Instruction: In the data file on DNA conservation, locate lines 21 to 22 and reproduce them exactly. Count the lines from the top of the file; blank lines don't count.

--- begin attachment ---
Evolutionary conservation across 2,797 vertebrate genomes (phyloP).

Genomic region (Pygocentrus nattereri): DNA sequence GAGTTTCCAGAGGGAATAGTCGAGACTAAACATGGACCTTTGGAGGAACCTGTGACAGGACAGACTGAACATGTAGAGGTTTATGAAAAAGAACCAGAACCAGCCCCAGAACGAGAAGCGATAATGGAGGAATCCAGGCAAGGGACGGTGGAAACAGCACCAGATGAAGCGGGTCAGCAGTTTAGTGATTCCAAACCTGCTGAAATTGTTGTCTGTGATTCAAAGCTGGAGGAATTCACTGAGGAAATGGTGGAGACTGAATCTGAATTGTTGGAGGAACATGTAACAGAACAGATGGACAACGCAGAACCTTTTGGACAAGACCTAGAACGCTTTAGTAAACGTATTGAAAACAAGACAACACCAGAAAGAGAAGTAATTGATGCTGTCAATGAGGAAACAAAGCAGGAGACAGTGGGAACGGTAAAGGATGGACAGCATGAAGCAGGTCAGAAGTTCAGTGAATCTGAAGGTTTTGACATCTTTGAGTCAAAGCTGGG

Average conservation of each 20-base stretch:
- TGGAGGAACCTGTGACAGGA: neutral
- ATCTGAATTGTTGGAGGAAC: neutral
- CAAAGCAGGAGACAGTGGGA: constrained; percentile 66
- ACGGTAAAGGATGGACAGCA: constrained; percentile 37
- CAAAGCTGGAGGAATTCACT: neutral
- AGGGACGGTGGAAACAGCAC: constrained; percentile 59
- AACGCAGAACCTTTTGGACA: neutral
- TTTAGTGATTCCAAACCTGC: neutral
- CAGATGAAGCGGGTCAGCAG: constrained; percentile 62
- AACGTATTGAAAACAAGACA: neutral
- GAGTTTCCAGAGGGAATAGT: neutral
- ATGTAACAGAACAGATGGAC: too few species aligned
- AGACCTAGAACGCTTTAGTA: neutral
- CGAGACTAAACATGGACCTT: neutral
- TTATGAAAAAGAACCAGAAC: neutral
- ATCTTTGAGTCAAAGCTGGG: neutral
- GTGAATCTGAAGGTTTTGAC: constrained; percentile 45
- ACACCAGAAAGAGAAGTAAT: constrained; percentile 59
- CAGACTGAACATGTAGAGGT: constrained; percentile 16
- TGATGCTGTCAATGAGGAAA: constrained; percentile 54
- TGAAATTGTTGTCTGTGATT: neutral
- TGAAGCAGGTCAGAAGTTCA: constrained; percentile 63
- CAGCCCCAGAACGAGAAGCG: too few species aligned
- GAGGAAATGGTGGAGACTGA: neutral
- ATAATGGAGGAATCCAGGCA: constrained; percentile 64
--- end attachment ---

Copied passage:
- ACACCAGAAAGAGAAGTAAT: constrained; percentile 59
- CAGACTGAACATGTAGAGGT: constrained; percentile 16